People have used honey as a food and a medicine since ancient times. For as long as bees have been producing this amber-colored and delicious goo, we’ve been appropriating it to feed us and keep us healthy.
Bees collect sugar from the nectar of flowers, and once inside the hive, they consume and regurgitate the nectar to create honey. They use it as a food source, and the flowers they visit determine the color and taste of the honey they make. To produce one pound of honey, a colony of bees would have to visit at least two million flowers.
There are numerous health benefits of honey you might not have known. Learn more about this naturally sweet treat!
When we eat honey, what nutrients are we eating? Since bees use pollen to create honey, it’s high in plant compounds and is a better alternative to cane or refined sugar. Even though honey has a similar number of calories, you’re still ingesting nutrients instead of empty calories.
Honey has no fiber, fat, or protein, but it does contain different types of sugar, like fructose, glucose, maltose, and sucrose. To get even the recommended daily intake of vitamins and minerals, you would need to consume huge quantities of honey.
But because of the plant compounds and antioxidants, honey is the reason we humans have been using it medicinally for millennia. To get more antioxidants out of your servings of honey, you’ll want to choose darker varieties over lighter versions.
Rich in Antioxidants
Honey is rich in antioxidants, but what are they? Antioxidants are molecules that fight free radicals, another molecule that causes aging and can cause chronic illnesses. Eating a diet rich in antioxidants helps prevent diseases like heart disease, cancer, and stroke.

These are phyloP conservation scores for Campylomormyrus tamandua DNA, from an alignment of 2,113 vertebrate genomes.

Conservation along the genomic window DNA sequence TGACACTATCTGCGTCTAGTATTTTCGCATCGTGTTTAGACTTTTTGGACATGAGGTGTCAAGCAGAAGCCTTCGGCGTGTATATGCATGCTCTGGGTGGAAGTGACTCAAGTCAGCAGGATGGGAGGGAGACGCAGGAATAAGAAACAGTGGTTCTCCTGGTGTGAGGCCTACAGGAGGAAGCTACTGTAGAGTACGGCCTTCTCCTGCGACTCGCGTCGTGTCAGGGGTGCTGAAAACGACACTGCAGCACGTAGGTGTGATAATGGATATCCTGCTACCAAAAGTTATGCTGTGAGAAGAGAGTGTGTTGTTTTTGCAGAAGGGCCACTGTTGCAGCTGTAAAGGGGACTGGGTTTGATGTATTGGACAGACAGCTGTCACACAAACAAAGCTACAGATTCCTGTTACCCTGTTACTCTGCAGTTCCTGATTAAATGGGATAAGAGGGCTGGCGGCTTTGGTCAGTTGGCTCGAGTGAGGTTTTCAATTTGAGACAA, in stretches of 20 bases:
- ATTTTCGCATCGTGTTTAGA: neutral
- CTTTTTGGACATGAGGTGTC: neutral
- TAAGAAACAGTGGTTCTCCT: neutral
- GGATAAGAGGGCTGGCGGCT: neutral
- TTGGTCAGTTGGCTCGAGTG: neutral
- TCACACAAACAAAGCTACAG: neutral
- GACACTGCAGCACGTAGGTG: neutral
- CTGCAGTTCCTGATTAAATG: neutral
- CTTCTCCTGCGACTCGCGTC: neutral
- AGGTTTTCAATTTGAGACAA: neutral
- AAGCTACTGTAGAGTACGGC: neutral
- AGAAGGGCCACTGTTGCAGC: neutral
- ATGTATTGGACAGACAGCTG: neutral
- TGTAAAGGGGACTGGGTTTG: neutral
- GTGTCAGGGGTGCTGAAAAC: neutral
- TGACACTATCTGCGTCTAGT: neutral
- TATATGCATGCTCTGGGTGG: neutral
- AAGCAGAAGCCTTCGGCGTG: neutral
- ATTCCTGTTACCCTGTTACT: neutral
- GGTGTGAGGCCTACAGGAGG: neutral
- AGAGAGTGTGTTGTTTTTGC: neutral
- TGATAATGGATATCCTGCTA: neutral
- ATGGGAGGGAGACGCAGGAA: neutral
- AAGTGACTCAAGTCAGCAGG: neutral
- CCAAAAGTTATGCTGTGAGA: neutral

Honey contains important antioxidants such as organic acids and phenolic compounds like flavonoids, found in all kinds of different fruits and vegetables. You also find flavonoids in products derived from plants, like wine and chocolate.
Safer for Diabetic Diets
Since honey isn’t empty calories, it’s an ideal sweetener for people with diabetes. Study results are conflicting, but honey can help lower risk factors for people with type 2 diabetes. It does so by lowering bad cholesterol levels like triglycerides and helping increase good cholesterol within the bloodstream. And even though it can raise blood sugar levels, it won’t raise it as much as refined sugars. Still, if you have diabetes, you can enjoy honey, but only in moderation, taking the same precautions you would with any other sweetener.
Lowers Heart Disease Risks
Honey helps to lower risk factors for heart disease, thanks to the antioxidants it contains. One way honey accomplishes this feat is by lowering LDL cholesterol levels, which attributes to fatty buildup in our arteries that can lead to blockages causing heart disease, heart attacks, and strokes.
It also fights triglycerides, a type of cholesterol that is a big contributor to heart disease. It can also cause insulin resistance, resulting in type 2 diabetes. You’ll often see this type of bad cholesterol in diets that have increased sugar and refined carbs.